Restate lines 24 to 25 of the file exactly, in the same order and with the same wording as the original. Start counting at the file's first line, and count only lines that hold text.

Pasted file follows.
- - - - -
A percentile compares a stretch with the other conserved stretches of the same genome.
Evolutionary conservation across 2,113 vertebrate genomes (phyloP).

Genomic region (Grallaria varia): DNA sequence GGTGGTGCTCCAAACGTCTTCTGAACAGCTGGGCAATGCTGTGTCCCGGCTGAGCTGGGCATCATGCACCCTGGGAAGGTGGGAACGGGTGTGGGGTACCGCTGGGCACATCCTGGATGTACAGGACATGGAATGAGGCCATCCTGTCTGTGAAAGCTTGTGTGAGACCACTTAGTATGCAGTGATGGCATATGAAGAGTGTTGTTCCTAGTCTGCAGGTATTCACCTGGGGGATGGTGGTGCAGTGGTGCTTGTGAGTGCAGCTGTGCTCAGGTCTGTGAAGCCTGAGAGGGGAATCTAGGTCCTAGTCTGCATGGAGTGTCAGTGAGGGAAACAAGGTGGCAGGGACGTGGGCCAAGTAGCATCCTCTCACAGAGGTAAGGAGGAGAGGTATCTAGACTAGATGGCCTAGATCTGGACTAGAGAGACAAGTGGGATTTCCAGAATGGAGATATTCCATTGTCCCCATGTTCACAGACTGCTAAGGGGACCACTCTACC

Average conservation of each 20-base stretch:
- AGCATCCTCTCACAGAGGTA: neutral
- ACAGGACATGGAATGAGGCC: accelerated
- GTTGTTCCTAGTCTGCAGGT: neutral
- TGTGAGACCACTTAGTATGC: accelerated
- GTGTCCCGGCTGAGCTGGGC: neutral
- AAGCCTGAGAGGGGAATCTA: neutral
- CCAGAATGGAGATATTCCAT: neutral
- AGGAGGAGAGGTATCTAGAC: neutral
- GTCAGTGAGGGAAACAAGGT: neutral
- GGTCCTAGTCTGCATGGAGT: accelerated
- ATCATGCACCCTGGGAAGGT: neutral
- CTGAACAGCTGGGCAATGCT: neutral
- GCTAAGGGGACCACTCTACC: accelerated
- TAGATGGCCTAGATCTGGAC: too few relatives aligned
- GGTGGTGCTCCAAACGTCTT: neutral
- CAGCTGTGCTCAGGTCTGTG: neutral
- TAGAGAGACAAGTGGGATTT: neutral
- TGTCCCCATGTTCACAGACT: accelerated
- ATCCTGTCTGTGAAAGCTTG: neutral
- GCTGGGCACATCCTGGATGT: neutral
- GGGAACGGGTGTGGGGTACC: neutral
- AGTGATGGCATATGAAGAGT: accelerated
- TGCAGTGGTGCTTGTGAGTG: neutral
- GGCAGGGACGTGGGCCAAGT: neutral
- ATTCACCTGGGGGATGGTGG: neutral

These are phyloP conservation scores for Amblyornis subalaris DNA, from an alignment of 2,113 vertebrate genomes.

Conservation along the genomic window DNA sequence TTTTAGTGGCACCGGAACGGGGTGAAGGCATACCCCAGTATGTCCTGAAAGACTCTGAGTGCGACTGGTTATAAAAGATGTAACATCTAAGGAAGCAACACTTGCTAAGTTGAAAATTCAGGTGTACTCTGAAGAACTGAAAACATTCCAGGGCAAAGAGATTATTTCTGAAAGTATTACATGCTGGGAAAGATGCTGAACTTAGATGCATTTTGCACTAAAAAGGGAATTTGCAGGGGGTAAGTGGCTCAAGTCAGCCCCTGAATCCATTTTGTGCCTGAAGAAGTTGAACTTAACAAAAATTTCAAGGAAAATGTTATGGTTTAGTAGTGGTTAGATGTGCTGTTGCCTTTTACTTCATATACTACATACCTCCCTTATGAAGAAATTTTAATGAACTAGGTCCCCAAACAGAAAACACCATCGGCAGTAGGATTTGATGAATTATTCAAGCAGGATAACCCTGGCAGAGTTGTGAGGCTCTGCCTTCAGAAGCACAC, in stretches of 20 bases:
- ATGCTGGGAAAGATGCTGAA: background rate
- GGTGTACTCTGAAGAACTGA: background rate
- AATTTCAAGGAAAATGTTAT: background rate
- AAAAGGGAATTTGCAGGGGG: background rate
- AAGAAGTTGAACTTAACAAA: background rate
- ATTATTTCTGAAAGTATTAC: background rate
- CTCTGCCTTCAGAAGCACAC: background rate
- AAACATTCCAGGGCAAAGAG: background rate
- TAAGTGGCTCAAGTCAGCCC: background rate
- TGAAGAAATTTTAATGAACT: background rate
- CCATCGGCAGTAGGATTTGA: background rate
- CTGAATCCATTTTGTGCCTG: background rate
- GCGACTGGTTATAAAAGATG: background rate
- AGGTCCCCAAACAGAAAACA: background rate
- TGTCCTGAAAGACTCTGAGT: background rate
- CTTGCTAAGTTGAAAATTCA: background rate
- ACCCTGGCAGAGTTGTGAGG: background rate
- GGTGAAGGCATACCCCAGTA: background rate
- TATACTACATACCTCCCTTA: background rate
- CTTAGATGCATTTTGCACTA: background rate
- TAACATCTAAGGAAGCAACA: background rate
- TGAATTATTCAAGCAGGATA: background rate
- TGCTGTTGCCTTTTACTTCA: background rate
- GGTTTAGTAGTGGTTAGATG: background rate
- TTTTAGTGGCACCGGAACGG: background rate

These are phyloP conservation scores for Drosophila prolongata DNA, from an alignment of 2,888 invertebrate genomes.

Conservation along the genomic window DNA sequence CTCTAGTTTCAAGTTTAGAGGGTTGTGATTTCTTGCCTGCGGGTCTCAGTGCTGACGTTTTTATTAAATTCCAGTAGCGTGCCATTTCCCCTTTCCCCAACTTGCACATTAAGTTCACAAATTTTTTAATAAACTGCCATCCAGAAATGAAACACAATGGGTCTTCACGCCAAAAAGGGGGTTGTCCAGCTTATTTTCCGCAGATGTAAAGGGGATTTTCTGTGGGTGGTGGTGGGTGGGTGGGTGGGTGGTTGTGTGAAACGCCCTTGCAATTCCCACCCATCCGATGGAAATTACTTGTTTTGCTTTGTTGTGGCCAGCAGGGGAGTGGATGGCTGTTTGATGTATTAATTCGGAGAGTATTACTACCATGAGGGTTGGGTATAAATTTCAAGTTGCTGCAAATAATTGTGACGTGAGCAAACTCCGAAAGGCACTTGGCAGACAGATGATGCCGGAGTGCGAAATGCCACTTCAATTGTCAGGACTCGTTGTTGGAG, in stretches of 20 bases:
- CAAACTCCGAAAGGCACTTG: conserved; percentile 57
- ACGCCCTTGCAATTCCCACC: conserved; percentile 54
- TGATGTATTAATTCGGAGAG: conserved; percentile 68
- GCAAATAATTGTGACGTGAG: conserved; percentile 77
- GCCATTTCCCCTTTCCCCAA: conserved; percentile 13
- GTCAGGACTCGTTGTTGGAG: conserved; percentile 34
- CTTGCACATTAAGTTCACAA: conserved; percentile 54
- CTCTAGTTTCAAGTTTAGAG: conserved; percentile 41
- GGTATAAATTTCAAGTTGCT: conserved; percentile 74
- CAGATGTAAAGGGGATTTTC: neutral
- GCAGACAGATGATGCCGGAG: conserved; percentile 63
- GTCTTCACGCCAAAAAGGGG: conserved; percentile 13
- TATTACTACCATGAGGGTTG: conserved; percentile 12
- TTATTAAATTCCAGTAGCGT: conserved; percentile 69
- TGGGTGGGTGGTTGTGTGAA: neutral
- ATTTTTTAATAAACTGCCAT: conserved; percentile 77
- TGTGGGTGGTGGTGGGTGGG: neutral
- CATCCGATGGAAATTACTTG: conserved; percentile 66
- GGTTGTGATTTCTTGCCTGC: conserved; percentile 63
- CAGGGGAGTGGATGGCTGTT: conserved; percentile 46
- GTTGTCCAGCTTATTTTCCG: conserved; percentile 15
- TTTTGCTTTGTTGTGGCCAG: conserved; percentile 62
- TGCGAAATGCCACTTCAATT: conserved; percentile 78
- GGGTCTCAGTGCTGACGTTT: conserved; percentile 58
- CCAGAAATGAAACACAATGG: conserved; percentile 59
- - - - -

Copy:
- GCTGGGCACATCCTGGATGT: neutral
- GGGAACGGGTGTGGGGTACC: neutral